6 MIN READ
Industrialisation for medical devices – the basics
When designing complex medical products, experience tells us that manufacturing needs to be considered right from the early stages of a new development to help avoid costly project delays later on. In our work, we must design products that can be produced reliably and consistently, using capable processes. We do this by using our expertise and background in production methods and by working closely with manufacturing partners from early on in the design process.
We have developed tools and techniques which have been proven on numerous projects to help ensure a smooth transition from the development phase into industrialisation and production scale-up and to meet the particular needs of medical device development. These include; analytical tolerance analyses methods, templates for managing and tracking Design for Manufacture and Assembly (DFMA) actions and bespoke process risk assessment and FMEA’s.
But, what exactly do we mean by medical device industrialisation?
This is a general term given to the activities involved with scale-up of the manufacturing equipment and procedures for a product to meet the market volumes at a target production cost.
Here at Team, we get involved in a high number of drug delivery development programmes that ultimately need to be manufactured on a mass scale. So, for an inhaler or injection device, activities may include; the design, manufacture and validation of multi-cavity injection mould tooling and automated assembly and test machines, for example.
The term ‘industrialisation’ is also used broadly to cover any aspect of translating a design or prototype into a product that can be manufactured.
What is the difference between industrialisation and ‘pilot’ manufacturing?
As we’ve identified, industrialisation is a term used describe the phase of scaling up to manufacture to a large scale. In contrast, pilot manufacturing is a term typically used to describe early or short-term manufacturing methods.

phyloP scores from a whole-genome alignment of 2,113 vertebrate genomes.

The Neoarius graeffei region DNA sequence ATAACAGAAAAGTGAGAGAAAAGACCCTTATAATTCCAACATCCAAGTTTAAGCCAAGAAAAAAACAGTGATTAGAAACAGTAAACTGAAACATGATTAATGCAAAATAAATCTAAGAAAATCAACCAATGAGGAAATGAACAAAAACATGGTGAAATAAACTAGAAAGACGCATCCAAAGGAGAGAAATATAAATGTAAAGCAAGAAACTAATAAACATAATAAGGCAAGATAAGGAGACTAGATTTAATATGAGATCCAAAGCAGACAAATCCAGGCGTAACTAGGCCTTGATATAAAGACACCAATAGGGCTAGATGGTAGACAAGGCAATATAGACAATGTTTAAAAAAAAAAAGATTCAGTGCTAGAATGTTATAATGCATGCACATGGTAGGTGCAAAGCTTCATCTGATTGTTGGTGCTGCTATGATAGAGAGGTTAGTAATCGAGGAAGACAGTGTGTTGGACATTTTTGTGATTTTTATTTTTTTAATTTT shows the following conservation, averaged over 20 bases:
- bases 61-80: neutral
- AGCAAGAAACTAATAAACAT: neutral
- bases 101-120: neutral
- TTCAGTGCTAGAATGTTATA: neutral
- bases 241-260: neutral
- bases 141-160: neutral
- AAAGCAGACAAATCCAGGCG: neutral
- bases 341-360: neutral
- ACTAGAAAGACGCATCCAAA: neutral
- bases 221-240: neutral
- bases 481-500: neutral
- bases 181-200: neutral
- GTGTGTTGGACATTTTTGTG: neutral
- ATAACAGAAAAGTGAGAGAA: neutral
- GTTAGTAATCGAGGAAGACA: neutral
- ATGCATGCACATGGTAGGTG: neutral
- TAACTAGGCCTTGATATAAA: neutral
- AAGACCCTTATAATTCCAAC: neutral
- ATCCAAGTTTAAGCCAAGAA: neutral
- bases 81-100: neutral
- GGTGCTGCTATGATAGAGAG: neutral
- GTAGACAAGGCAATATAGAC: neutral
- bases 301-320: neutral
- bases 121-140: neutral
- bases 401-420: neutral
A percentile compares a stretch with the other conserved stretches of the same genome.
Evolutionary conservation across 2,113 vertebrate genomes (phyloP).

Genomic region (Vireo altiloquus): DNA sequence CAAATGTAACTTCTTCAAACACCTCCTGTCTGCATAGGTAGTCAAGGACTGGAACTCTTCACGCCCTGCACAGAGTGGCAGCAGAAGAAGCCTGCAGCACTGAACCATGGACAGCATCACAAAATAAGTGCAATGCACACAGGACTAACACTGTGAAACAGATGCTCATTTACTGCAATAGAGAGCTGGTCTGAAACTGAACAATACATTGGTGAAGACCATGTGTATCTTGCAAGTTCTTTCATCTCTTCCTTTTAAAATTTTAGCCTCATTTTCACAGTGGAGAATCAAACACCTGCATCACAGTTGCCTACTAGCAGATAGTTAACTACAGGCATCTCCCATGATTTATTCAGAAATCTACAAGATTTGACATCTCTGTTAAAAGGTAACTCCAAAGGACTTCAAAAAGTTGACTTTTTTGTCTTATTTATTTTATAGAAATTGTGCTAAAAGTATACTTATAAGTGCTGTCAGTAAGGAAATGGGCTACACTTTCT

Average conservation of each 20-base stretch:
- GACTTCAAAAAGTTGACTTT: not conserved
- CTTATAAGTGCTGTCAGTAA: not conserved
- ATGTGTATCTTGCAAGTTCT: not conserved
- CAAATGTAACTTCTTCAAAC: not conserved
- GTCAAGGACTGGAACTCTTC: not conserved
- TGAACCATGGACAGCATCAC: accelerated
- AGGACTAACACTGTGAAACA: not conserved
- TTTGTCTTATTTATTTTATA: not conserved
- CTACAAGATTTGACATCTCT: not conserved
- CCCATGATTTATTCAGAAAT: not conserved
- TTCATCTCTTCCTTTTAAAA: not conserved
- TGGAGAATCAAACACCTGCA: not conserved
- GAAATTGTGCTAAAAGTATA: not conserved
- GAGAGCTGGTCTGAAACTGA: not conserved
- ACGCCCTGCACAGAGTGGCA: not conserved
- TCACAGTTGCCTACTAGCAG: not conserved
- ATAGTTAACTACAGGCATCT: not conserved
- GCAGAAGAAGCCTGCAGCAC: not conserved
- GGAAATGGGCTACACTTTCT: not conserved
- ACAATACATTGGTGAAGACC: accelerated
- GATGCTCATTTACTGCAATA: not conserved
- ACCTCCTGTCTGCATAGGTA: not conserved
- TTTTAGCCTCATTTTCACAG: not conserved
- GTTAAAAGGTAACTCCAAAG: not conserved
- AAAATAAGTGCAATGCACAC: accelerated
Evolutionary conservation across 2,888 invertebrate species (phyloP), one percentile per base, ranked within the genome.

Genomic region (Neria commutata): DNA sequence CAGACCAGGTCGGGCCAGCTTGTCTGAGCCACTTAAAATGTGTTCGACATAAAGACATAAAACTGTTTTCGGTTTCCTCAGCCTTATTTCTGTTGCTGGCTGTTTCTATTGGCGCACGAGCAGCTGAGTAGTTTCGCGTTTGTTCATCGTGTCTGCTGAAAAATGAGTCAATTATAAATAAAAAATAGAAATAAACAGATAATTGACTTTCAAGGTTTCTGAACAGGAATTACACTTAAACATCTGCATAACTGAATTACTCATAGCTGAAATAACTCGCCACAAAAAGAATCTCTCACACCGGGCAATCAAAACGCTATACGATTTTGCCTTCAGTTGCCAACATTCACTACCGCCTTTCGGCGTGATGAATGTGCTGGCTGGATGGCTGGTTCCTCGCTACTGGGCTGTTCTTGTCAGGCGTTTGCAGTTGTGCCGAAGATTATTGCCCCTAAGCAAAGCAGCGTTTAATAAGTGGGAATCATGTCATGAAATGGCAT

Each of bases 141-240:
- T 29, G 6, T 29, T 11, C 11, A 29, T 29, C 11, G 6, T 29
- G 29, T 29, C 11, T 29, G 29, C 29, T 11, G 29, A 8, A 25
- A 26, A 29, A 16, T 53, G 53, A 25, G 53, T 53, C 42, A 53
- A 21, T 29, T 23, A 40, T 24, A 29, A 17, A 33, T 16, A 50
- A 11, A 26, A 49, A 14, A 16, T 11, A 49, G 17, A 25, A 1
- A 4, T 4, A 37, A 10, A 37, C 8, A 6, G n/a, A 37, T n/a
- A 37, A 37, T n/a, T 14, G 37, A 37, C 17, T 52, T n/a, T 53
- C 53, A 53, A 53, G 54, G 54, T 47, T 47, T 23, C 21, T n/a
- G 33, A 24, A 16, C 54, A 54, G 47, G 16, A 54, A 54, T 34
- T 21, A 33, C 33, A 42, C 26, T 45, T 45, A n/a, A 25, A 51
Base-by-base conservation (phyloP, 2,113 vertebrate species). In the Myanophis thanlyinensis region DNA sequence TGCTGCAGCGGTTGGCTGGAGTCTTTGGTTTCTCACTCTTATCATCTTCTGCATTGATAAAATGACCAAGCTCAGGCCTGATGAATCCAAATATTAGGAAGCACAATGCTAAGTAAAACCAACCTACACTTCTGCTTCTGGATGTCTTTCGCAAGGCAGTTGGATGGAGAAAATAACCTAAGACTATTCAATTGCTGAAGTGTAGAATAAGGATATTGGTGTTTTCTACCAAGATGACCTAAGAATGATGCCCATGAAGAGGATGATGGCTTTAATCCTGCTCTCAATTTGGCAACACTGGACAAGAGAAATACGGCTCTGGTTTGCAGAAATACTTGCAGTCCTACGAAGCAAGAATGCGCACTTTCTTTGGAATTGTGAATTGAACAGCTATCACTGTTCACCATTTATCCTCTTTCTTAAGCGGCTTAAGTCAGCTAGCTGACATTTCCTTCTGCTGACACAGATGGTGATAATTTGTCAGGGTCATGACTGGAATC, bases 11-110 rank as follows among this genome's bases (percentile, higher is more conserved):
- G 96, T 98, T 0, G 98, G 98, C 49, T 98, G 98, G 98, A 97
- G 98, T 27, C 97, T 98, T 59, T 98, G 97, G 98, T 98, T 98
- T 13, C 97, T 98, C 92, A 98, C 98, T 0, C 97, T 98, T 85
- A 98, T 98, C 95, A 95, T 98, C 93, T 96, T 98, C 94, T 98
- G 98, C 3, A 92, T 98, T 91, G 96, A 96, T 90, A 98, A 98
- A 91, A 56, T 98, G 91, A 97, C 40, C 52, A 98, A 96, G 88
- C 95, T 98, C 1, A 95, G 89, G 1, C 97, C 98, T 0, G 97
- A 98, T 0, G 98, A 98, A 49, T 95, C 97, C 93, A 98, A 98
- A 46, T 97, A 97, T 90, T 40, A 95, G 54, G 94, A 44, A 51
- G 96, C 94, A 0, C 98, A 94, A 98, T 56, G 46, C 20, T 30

Introducing a pilot manufacturing process that is representative of the final manufacturing process, but at a lower capacity level, can be the most cost and time efficient way of progressing a product development project. It is a practical route for building small batches of products for essential activities such as; clinical trials, real-time aging studies and other verification activities to prove the device safety and effectiveness.
When is the best time in the development process to start work on industrialisation?
The strategy and approach to industrialisation should be driven by the predicted production or sales estimates gathered in the early ‘direction setting’ and ‘market research’ phases.
Suitable manufacturing and assembly methods can then be explored by the design team from the very start of the concept selection and development process. It stands to reason that the process of industrialisation will take a different approach for a device with expected sales in the multiple millions, compared to a device expected to only sell a few thousand units per year.
How do you balance product innovation with manufacturing requirements?
Innovation and manufacturing should not be thought of as being mutually exclusive. If you think about industrialisation in the concept stages of your product, there will be time to identify the aspects that may be tricky – or novel – to manufacture and focus more effort on these from the outset. An experienced development team will do this intelligently throughout the development process by continually reviewing the design and tracking the actions.
We also know from experience that early collaboration between manufacturing experts and designers leads to faster development timescales and lower costs.
Who is responsible for industrialisation?
The responsibility is ultimately with the product ‘owner’ – or in our case the client – but in the development phases the responsibility to deliver a robust product that meets the manufacturing requirements lies with the design authority.
The simple truth is that good medical development is all about experienced development teams working in collaboration with expert partners and manufacturers; we absolutely do not believe in an ‘over-the-fence’ approach to passing complex designs on to manufacturing partners to ‘fix’ or find solutions to.
Is the industrialisation process for medical devices covered by any specific regulations or guidance?
It is driven by both FDA’s QSR (Quality System Regulation) 820.75 and ISO: 134220.127.116.11. There are some other specific guidance documents on design techniques for industrialisation and production validation, which we will cover at another time.
These questions and answers begin to illustrate how for product developers, good design and ingenious engineering count for nothing if the final product cannot be made in the required volumes, to the right quality level and at the right cost. Thinking about industrialisation is a way of thinking ahead, and to ensure a smooth transition from concept through to scale-up.